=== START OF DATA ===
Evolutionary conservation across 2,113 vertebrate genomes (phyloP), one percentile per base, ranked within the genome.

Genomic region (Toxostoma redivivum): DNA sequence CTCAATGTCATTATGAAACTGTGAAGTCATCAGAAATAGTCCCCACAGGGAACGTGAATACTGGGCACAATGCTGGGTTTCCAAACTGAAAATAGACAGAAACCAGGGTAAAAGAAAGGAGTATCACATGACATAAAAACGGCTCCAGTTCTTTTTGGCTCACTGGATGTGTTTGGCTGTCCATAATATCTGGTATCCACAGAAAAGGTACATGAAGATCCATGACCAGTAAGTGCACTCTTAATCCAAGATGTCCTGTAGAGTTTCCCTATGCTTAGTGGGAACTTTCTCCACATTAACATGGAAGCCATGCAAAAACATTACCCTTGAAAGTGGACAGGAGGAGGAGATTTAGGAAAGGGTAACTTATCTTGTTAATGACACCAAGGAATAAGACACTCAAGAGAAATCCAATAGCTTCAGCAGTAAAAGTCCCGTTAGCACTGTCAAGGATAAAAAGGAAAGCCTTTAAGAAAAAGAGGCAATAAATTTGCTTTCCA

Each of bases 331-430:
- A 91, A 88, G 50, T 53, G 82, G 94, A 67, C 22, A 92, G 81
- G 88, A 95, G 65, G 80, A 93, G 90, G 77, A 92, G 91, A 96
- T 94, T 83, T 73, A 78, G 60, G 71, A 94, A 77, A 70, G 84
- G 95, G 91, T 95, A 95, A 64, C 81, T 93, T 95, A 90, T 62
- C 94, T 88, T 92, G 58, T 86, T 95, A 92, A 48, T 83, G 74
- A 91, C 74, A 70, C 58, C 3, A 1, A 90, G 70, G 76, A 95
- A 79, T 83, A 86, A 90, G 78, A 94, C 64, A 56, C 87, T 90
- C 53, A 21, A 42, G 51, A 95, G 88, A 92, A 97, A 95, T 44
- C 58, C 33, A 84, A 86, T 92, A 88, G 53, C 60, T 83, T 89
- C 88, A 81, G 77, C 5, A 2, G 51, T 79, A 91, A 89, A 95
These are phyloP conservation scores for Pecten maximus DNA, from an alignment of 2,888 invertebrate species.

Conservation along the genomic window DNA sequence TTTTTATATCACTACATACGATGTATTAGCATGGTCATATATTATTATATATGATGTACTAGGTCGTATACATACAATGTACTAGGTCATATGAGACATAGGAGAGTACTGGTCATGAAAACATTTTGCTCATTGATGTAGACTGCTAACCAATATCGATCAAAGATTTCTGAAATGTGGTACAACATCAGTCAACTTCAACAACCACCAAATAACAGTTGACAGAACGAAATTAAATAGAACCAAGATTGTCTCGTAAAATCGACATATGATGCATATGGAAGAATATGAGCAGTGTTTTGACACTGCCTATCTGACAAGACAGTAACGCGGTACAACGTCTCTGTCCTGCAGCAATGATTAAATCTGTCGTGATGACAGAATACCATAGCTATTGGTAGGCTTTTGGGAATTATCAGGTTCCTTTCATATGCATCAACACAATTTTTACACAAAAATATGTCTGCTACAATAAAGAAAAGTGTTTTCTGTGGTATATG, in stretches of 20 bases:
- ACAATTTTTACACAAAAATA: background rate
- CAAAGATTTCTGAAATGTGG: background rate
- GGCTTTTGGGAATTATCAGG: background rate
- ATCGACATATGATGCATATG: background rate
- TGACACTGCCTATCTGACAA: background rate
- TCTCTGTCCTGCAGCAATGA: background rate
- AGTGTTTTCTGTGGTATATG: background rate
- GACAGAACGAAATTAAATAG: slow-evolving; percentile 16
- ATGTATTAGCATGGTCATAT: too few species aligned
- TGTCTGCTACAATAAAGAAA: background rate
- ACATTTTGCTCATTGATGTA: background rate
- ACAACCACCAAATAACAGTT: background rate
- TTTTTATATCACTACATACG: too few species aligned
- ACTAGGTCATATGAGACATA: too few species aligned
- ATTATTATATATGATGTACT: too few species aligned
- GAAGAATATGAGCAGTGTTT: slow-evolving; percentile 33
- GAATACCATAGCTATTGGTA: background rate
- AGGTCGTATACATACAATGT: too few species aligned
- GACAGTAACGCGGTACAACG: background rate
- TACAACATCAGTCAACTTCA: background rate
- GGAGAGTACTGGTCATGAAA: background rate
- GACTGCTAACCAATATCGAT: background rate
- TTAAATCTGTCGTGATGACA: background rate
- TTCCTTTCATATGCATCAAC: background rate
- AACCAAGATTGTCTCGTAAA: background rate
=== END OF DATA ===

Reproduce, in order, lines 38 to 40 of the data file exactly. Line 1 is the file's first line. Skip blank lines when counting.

- TTAAATCTGTCGTGATGACA: background rate
- TTCCTTTCATATGCATCAAC: background rate
- AACCAAGATTGTCTCGTAAA: background rate